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What is a urinary tract infection? | Understanding UTIs, Part 1

This is the first part in Understanding UTIs, an accessible series about urinary tract infections, including their symptoms, causes, medications and more.

Karen, a 50-year-old married nurse with two grown sons, was enjoying her weekly Sunday bike ride when she suddenly felt the urgent need to pee. Over the next two hours, she stopped four times to use the restroom, but she could not get rid of the persistent sensation in her bladder. Each time she produced only a small amount of urine. She quickly recognized a familiar picture and decided to come into the clinic.

Sound familiar?

Urinary tract infections (UTIs) are responsible for more than 8 million visits to health care providers in the United States each year, and 60% of women have at least one UTI in their lifetime. UTIs are very common, but what exactly is a UTI? What are the different types of UTIs? And what symptoms should you be looking out for?

What is a UTI?

A UTI occurs when bacteria infect any part of the urinary tract, which includes the kidneys, ureters, bladder and urethra. Urine produced in each kidney travels down a small tube called a ureter to the bladder where it is stored. Then, urine passes through the urethra to exit the body. UTIs most often affect the bladder.

Are there different types of UTIs?

At the clinic, Karen explained: "I know I have a UTI, bladder infection or kidney infection."

But, as Karen's health care provider explained, those are all types of UTIs. The different names just specify how far up the urinary tract the infection has traveled.

An uncomplicated UTI is an infection in the lower urinary tract, the bladder and urethra. A complicated UTI is when the infection extends beyond the bladder to the kidneys and is more serious. UTIs are also considered complicated during pregnancy, after menopause, and when there are other issues, such as kidney stones.

What are the symptoms of a UTI?

Karen told her primary care physician: "My symptoms are frequently peeing (six to eight times in a workday), the constant need to pee and very little pee coming out. It really slows down my workday at the hospital." These are the most common symptoms of an uncomplicated UTI.

Symptoms of an uncomplicated UTI
  • Painful or difficult urination (dysuria)
  • Urinating many times in a day (urinary frequency)
  • Sudden urge to urinate (urinary urgency)
  • Pain in the lowest part of the abdomen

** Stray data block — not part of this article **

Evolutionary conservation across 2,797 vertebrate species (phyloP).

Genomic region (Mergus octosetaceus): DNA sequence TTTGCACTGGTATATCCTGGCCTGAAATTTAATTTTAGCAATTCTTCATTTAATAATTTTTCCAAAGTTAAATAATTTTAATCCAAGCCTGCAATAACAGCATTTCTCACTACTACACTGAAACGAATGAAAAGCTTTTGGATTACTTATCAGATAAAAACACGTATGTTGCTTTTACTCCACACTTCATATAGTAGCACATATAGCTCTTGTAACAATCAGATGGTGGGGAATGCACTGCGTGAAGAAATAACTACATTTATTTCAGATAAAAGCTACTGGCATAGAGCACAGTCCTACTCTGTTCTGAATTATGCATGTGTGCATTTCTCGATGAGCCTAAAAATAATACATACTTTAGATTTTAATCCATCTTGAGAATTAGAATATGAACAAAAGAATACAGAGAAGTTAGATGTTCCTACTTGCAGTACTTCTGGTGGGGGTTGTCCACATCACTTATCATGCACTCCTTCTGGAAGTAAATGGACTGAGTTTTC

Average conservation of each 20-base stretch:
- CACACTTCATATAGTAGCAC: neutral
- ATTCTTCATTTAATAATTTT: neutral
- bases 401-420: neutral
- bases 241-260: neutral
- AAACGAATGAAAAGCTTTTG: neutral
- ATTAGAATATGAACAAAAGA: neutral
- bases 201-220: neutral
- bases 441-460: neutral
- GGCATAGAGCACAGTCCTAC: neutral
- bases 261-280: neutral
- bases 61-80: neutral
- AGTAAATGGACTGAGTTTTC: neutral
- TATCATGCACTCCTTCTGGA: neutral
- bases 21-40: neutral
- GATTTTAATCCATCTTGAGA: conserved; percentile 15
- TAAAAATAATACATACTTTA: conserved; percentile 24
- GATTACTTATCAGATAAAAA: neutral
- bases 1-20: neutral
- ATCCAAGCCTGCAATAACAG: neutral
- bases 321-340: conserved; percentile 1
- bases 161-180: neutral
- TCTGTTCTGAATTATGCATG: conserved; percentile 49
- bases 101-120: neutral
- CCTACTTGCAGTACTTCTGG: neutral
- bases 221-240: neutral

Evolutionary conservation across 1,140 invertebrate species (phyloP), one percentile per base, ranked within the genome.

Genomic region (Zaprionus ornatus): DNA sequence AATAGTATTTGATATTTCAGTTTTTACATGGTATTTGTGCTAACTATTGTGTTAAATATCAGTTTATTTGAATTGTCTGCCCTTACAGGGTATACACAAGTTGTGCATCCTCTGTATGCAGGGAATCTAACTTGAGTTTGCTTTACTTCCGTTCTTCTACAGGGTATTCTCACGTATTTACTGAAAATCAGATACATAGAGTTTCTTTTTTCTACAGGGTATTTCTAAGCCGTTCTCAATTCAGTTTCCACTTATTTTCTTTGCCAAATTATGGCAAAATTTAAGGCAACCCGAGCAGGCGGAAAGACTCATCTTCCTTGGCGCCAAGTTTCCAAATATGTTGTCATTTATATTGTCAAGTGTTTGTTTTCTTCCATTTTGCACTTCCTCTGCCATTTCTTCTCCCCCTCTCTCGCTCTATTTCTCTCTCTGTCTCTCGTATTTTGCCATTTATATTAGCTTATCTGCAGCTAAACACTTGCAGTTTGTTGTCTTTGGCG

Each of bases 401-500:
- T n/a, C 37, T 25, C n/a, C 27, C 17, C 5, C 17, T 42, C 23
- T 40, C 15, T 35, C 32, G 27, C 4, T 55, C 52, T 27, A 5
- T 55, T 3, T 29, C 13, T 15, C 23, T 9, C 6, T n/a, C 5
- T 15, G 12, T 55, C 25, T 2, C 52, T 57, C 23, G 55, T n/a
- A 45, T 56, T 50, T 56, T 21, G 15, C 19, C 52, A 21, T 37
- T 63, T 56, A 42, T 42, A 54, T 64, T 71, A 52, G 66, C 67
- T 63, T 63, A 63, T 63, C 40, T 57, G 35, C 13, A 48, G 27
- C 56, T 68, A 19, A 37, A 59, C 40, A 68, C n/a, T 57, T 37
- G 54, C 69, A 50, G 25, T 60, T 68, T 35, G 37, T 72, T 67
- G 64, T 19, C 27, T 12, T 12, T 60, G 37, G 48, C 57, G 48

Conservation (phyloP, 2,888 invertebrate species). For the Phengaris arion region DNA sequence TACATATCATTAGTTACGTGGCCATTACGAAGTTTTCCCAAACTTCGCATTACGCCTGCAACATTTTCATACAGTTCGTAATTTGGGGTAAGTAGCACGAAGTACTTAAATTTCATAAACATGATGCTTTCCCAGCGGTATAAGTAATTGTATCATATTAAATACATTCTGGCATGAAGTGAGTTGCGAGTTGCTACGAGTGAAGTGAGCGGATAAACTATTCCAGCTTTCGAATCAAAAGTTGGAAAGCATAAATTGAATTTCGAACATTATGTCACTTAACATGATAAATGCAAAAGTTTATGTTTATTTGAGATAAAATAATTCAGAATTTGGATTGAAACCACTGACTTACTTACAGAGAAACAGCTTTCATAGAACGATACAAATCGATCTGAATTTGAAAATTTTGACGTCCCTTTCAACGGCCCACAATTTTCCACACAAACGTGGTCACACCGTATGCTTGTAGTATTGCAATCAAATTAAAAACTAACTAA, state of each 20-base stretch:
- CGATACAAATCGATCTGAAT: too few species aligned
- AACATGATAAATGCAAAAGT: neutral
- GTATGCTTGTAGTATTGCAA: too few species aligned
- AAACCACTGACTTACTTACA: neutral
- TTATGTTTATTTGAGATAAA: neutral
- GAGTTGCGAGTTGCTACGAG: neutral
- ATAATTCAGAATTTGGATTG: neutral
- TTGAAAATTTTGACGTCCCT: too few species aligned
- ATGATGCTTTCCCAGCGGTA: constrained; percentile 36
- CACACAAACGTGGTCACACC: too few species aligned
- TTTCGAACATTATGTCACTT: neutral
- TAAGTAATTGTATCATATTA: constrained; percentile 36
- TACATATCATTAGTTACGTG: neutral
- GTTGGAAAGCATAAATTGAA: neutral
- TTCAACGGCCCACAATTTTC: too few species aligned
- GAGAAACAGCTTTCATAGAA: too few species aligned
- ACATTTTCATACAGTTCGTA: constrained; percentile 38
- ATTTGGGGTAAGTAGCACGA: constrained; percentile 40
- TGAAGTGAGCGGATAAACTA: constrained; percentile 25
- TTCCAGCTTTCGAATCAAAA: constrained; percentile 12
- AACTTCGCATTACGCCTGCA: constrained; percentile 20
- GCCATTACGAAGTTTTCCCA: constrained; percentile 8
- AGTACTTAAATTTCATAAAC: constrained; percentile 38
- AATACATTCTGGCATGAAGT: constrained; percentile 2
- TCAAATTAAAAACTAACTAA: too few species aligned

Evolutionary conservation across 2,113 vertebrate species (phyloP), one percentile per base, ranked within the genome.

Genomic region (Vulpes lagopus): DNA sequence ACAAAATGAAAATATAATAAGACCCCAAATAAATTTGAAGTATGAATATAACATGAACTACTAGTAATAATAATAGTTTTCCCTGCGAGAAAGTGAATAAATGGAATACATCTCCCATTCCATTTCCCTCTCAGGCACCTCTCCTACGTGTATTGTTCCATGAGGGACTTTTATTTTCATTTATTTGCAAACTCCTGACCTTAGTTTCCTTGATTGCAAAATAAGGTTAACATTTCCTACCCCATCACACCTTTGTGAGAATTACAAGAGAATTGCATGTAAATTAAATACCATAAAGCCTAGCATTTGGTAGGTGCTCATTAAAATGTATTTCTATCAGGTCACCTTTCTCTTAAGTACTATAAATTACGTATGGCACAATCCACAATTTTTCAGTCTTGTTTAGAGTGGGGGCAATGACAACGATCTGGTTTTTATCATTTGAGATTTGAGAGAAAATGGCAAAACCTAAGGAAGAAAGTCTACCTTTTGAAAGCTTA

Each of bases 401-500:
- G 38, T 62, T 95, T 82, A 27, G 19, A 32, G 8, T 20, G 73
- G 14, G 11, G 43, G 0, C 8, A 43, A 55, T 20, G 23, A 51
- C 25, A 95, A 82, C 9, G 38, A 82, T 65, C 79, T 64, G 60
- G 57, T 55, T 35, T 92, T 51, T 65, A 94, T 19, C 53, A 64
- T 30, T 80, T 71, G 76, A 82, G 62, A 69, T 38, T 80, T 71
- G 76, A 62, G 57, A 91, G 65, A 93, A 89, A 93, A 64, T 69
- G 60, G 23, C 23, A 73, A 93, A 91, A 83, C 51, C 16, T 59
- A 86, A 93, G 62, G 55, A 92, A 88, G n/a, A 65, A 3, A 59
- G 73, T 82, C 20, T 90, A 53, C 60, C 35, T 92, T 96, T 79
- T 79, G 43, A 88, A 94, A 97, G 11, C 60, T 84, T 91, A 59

• Pink and/or cloudy urine
Additional symptoms found in a complicated UTI
  • Fever
  • Chills
  • Shivering (rigors)
  • Nausea and/or vomiting
  • Marked fatigue or malaise
  • Discomfort in the upper abdomen or back
  • Pain when lightly pounding over the kidneys below the back ribs

Specific combinations of these symptoms are more commonly found with UTIs than other conditions. For example, if someone has painful urination and is urinating many times in a day, but has no vaginal discharge, this raises the chances of the condition being a UTI to more than 90%.

What else could it be?

If the symptoms don't match a UTI, then another condition could be the cause.

"A yeast infection, sexually transmitted infection, or painful bladder syndrome are sometimes mistaken for a UTI," said Stanford primary care physician Kim Chiang, MD. "It's particularly important that you visit your health care provider so they can make an accurate diagnosis to ensure the most appropriate treatment."

Non-UTI symptoms
  • Discharge
  • Itching (vaginal pruritus)
  • Burning at the end of urination

And Karen?

Karen was diagnosed with an uncomplicated UTI and given antibiotic treatment. She felt better within three days; She got back on track at work and was back on her bike for her next Sunday ride.

If you believe you may have a UTI, please contact a health care professional.

This is the first post in the series Understanding UTIs. The goal of this seven-part series is to provide easy-to-understand, scientifically grounded information about UTIs. Patients referenced are composites, compiled from actual patient experiences.

Joanna Langner is a graduate student in Community Health and Prevention Research at Stanford who is interested in health disparities and women's health. She wrote this series with the support of Randall Stafford, MD, PhD, professor of medicine and director of the Program on Prevention Outcomes and Practices, and Kim Chiang, MD, clinical assistant professor of medicine.

Photo by OneSideProFoto

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